Colleges have long established the roles of those with superior,
perhaps absolute, knowledge (the teachers) and those who have much less
knowledge (the students).
But as a trustee of a community
college, I realize how often the leaders of these institutions – the
boards, the staff and faculty – are, or ought to be, learners as well.
Especially these days, we do not have certain and broad wisdom about
what we can do well.
This was, at least, my frame of mind going
into a recent board “retreat” focusing on the college’s strategy.
Because of my other work, I was asked to provide the lunch keynote
presentation about the changes that are happening and will happen around
us that can affect the future of colleges.
The trends are out
there to be seen, but the implications for traditional institutions are
still open to question. Although I’ve spent much of my career in
technology, unlike various Silicon Valley folks who seem to think they
have the answers too, I really have more questions, which is ultimately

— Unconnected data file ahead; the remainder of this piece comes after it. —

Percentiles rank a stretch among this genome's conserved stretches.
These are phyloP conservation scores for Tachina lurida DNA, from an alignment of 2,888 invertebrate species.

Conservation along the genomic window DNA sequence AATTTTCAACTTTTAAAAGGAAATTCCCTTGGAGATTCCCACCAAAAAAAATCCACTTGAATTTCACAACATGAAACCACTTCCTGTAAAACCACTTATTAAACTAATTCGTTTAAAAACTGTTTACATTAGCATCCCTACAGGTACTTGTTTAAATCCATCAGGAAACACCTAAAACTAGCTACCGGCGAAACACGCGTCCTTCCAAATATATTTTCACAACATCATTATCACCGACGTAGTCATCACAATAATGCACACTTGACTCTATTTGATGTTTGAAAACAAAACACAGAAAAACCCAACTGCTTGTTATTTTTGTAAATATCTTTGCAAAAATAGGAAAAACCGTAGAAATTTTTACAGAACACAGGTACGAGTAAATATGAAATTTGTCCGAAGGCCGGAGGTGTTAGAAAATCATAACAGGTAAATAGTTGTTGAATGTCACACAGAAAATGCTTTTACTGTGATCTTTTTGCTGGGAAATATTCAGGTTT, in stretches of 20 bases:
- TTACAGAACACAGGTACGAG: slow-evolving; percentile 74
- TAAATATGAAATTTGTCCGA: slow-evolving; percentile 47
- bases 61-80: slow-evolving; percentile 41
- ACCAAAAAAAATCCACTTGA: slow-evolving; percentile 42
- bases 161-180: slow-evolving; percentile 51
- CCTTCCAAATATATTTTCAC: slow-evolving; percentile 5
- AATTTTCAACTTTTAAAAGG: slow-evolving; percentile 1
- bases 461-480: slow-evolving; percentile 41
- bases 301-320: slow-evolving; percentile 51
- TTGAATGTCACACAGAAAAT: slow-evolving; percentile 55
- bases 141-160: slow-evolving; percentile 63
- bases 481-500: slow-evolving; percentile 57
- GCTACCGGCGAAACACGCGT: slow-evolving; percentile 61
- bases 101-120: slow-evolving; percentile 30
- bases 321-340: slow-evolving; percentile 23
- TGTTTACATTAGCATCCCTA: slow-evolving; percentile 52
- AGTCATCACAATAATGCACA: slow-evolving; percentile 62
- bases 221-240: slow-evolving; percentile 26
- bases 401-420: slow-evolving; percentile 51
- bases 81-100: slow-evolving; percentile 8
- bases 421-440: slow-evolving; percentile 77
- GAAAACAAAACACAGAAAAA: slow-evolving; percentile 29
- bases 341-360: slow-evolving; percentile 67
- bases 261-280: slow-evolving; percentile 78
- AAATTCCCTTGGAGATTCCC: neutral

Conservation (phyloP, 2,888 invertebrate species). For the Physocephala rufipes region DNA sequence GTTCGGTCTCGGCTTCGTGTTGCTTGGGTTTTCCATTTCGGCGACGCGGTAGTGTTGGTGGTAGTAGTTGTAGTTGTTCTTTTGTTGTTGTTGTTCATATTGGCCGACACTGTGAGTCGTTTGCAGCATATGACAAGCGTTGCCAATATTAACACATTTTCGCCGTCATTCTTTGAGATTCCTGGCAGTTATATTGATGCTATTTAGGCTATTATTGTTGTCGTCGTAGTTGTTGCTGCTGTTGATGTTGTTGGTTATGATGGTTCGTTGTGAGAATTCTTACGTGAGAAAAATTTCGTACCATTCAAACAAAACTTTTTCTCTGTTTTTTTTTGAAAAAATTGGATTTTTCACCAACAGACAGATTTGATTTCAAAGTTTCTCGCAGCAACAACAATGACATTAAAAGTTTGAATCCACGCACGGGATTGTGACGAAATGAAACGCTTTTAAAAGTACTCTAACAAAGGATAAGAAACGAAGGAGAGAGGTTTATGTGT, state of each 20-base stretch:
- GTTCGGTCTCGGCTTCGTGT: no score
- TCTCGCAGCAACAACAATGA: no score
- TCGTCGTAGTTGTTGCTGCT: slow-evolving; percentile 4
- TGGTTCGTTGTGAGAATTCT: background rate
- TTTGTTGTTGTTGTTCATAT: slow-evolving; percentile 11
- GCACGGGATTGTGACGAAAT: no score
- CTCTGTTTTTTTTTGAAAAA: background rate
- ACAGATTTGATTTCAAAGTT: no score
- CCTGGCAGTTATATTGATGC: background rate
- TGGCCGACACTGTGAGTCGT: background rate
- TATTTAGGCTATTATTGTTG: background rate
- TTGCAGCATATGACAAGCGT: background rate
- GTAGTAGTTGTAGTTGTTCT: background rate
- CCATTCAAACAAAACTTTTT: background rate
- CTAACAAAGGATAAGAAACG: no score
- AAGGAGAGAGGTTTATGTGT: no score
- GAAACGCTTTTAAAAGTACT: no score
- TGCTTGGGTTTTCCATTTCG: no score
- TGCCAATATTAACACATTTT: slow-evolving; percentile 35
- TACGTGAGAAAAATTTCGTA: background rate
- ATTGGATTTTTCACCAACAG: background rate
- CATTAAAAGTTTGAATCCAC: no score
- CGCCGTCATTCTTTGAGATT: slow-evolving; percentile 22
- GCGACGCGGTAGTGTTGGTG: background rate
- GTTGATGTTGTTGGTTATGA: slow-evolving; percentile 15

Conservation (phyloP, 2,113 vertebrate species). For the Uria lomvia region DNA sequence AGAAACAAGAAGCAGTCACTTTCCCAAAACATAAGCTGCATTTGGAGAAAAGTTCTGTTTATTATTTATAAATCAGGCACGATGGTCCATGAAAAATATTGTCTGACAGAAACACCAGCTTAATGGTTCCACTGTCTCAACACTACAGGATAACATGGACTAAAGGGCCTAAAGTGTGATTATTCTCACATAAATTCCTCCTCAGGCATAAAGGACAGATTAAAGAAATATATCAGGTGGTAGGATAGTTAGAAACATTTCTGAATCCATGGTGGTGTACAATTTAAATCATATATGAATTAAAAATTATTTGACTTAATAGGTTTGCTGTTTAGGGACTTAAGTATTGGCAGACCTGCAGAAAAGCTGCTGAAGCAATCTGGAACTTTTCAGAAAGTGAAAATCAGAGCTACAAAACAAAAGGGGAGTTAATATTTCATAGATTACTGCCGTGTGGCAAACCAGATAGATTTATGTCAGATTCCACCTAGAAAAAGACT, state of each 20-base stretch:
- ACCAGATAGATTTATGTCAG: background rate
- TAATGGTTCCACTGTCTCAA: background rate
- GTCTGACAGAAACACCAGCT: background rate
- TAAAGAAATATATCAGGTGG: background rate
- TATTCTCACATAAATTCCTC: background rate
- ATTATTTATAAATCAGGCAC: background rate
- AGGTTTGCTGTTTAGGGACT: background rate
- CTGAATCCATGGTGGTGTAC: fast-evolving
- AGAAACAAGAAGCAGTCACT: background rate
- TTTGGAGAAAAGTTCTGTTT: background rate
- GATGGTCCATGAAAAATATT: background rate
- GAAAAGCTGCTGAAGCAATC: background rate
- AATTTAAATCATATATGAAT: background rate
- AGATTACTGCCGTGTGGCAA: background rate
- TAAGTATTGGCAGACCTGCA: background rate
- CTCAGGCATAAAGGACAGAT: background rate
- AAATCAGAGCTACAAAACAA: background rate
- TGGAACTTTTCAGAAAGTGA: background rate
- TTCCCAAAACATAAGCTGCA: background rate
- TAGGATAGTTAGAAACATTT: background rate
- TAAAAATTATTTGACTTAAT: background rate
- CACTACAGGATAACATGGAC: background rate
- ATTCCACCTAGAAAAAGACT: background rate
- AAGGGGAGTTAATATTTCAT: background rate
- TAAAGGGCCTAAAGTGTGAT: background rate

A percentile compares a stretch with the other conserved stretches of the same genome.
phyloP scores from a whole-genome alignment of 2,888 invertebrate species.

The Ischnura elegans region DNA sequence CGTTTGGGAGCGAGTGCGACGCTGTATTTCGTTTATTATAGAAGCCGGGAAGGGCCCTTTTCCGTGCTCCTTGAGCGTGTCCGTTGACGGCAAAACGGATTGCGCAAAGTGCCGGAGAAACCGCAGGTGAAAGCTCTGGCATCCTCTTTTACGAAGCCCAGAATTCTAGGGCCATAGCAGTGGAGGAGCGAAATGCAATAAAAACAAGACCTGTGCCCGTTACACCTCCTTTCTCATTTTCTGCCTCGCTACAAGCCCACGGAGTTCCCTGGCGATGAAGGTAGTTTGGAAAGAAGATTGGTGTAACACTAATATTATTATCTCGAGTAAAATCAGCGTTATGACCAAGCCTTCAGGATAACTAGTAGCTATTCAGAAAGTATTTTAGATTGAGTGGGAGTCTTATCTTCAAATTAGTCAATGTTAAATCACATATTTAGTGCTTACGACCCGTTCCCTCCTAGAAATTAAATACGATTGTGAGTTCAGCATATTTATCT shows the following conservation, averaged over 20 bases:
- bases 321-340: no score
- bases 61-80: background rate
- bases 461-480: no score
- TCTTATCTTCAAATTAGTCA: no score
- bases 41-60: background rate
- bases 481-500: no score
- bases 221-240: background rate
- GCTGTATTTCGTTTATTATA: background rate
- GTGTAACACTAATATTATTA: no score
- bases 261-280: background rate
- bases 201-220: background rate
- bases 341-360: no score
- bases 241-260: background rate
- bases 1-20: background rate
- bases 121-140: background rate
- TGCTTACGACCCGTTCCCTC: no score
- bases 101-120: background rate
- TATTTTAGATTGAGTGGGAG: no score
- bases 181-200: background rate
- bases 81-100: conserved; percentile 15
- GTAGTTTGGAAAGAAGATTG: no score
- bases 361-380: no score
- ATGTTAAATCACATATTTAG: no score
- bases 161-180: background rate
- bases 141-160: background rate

what I wanted my fellow board members to think about. In any case,
there’s no way to get the leaders of those institutions to make changes
by lecturing to them.
Here are the trends I described and the questions they provoked.
Virtual Presence Everywhere
large numbers of people face down looking at their screens, some people
mistake texting, email and social media for real dialogue. But
scientific research indicates otherwise – text communication is
limited. As the saying “seeing is believing” indicates, the non-textual
part of our conversations is critical and that’s not yet part of most
everyday Internet communications.
The digital world is now at a
stage equivalent to where the telephone system was in 1920. This is one
reason I think that online courses are still limited, since many of
them are essentially just broadcast TV (on the web) combined with text
communications. It’s not really a virtual classroom.
visual aspect is growing substantially, with FaceTime, Skype and other
ways beyond even videoconferencing to create a virtual presence
anywhere. We’re even seeing demonstrations of conversations held using
mixed reality technology.
Google and Skype, among others, have
also made good progress in enabling us to communicate in different
languages – adding yet another dimension to being able to be a virtual
This oncoming capability to have visual
dialogues will intensify all the other the trends — although we are
still only in the early stages of its use.
So the first question I asked is:
How can we use these virtual presence technologies?
an example, many of our students are on very tight budgets and often